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Publication numberUS6847510 B2
Publication typeGrant
Application numberUS 10/256,722
Publication dateJan 25, 2005
Filing dateSep 27, 2002
Priority dateSep 27, 2002
Fee statusPaid
Also published asUS20040061983
Publication number10256722, 256722, US 6847510 B2, US 6847510B2, US-B2-6847510, US6847510 B2, US6847510B2
InventorsJeffrey R. Childress, Robert E. Fontana, Jr., Kuok San Ho, Ching Hwa Tsang
Original AssigneeHitachi Global Storage Technologies Netherlands B.V.
Export CitationBiBTeX, EndNote, RefMan
External Links: USPTO, USPTO Assignment, Espacenet
Magnetic tunnel junction device with bottom free layer and improved underlayer
US 6847510 B2
Abstract
A magnetic tunnel junction (MTJ) device usable as a magnetic memory cell or magnetoresistive sensor, such as a MTJ read head for magnetic recording, has the free ferromagnetic layer located on the bottom of the device, the bottom free layer being formed on a special underlayer. The MTJ read head may be a flux-guided head that uses the free layer as a flux guide for directing magnetic flux from the magnetic media to the sensing region of the MTJ. The special underlayer for the growth of the free layer is an alloy comprising Mn, one of Pt, Ni, Ir and Os, and an additive X selected from Ta, Al, Ti, Cu, Cr and V. Without the additive, the underlayer alloy is antiferromagnetic. The additive is present in an amount sufficient to render the alloy to have no magnetic ordering, i.e., it is neither antiferromagnetic nor ferromagnetic, but without substantially affecting the preferred crystalline texture and unit cell size so that the underlayer is well-suited as a growth-enhancing underlayer for the free layer.
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Claims(19)
1. A magnetic tunnel junction device comprising:
a substrate;
an underlayer on the substrate and formed of an alloy comprising:
a) Mn,
b) one of Pt, Ni, Ir and Os, and
c) X, where X is selected from the group consisting of Ta, Al, Ti, Cu, Cr and V;
and wherein the underlayer has substantially no magnetic order;
a free ferromagnetic layer on and in contact with the underlayer and having its magnetic moment free to rotate in the presence of an applied magnetic field in a predetermined range;
a tunnel barrier on the free layer; and
a fixed ferromagnetic layer on the tunnel barrier and having its magnetic moment fixed in a preferred direction in the presence of an applied magnetic field in the predetermined range.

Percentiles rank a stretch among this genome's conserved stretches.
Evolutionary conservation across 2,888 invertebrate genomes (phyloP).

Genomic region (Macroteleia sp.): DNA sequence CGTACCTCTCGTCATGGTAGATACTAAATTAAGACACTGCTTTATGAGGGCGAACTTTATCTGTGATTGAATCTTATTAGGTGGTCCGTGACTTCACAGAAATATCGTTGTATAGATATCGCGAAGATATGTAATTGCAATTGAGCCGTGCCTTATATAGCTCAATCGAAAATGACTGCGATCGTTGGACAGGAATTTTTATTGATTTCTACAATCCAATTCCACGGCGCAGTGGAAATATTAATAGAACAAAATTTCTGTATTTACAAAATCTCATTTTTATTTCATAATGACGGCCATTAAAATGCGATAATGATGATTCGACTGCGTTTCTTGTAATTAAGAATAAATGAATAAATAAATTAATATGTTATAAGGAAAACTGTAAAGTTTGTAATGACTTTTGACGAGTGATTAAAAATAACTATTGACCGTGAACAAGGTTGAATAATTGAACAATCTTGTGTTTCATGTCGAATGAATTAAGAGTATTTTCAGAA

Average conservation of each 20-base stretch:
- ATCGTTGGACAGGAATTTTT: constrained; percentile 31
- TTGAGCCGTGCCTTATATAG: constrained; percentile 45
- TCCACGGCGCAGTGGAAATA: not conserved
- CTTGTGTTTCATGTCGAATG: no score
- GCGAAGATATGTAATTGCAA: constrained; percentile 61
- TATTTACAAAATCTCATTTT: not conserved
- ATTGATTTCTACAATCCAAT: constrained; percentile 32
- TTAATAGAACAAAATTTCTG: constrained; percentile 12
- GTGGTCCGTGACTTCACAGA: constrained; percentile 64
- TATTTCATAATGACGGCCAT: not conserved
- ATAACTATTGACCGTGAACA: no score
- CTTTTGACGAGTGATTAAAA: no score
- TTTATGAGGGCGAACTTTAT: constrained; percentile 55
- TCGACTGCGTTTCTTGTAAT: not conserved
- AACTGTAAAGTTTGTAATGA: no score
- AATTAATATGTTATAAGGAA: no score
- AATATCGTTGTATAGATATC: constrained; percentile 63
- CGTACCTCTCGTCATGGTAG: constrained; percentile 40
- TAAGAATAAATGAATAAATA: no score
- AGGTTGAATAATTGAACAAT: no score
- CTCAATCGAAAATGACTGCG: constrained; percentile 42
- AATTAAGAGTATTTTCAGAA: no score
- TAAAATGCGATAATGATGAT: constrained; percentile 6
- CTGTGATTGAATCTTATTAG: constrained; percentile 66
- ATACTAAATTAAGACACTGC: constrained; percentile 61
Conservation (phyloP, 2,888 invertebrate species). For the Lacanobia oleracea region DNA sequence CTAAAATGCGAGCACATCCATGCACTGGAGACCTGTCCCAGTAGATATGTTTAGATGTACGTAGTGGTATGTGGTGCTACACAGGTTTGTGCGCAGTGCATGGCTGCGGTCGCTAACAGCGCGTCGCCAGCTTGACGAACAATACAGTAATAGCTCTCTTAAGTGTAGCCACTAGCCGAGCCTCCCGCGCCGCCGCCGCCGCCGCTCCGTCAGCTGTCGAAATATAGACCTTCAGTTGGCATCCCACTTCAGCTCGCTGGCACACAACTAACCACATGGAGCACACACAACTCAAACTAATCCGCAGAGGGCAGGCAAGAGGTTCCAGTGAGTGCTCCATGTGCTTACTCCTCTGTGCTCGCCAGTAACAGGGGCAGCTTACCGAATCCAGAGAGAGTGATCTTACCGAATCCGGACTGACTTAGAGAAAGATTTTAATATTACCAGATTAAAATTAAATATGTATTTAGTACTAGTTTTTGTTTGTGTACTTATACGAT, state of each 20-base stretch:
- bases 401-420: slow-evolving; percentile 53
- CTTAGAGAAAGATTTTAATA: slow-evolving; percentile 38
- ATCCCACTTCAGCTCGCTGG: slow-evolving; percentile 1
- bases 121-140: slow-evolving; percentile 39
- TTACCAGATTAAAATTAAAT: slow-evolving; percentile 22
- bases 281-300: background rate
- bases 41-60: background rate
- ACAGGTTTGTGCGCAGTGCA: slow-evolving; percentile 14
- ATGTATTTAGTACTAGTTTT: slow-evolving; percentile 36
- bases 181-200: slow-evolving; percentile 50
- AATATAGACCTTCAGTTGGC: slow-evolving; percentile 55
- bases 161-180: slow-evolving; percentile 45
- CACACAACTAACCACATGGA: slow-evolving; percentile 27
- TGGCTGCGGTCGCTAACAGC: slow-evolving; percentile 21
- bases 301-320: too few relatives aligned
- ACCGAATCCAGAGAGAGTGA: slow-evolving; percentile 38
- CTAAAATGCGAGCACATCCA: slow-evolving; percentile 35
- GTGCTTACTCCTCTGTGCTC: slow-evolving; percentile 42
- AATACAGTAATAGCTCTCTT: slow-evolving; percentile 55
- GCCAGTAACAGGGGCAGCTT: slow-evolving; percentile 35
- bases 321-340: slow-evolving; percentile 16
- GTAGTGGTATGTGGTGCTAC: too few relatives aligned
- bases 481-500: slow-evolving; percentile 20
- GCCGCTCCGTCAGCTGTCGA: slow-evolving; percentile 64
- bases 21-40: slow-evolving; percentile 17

2. The device according to claim 1 wherein the alloy comprises PtMnX.
3. The device according to claim 2 wherein the alloy further comprises Pd.
4. The device according to claim 2 wherein X is Ta or Al.
5. The device according to claim 4 wherein the Ta or Al is present in the alloy in an amount greater than 5 atomic percent.
6. The device according to claim 1 further comprising an antiferromagnetic layer on and in contact with the fixed ferromagnetic layer for pinning the magnetic moment of the fixed ferromagnetic layer in said preferred direction.
7. The device according to claim 1 wherein the device is a magnetic memory cell.
8. The device according to claim 1 wherein the device is a magnetoresistive sensor.
9. The device according to claim 8 wherein the sensor is a magnetic recording read head.
10. The device according to claim 1 further comprising an adhesion layer selected from the group consisting of Ta, Cr, Ti, NiFe, Ru, and Cu on the substrate and wherein the underlayer is formed on the adhesion layer.
11. A magnetic tunnel junction magnetoresistive read head for sensing data magnetically recorded on a medium, the head having a substantially planar sensing surface that is aligned generally parallel to the surface of the medium when the magnetically recorded data is being sensed, the head comprising:
a substrate having an edge forming part of the sensing surface;
an underlayer on the substrate and formed of an alloy comprising:
a) Mn,
b) one of Pt, Ni, Ir and Os, and
c) X, where X is selected from the group consisting of Ta, Al, Ti, Cu, Cr and V;
and wherein the underlayer has substantially no magnetic order;
a sensing ferromagnetic layer on and in contact with the underlayer and having a sensing edge substantially coplanar with the sensing surface, the magnetization direction of the sensing ferromagnetic layer being free to rotate in the presence of a magnetic field from the medium;
an insulating tunnel barrier layer on and in contact with the sensing ferromagnetic layer; and
a fixed ferromagnetic layer on and in contact with the tunnel barrier layer; and
an antiferromagnetic layer on and in contact with the fixed ferromagnetic layer for pinning the magnetization direction of the fixed ferromagnetic layer in a direction substantially perpendicular to the sensing surface, whereby the magnetization direction of the fixed ferromagnetic layer is substantially prevented from rotation in the presence of a magnetic field from the medium.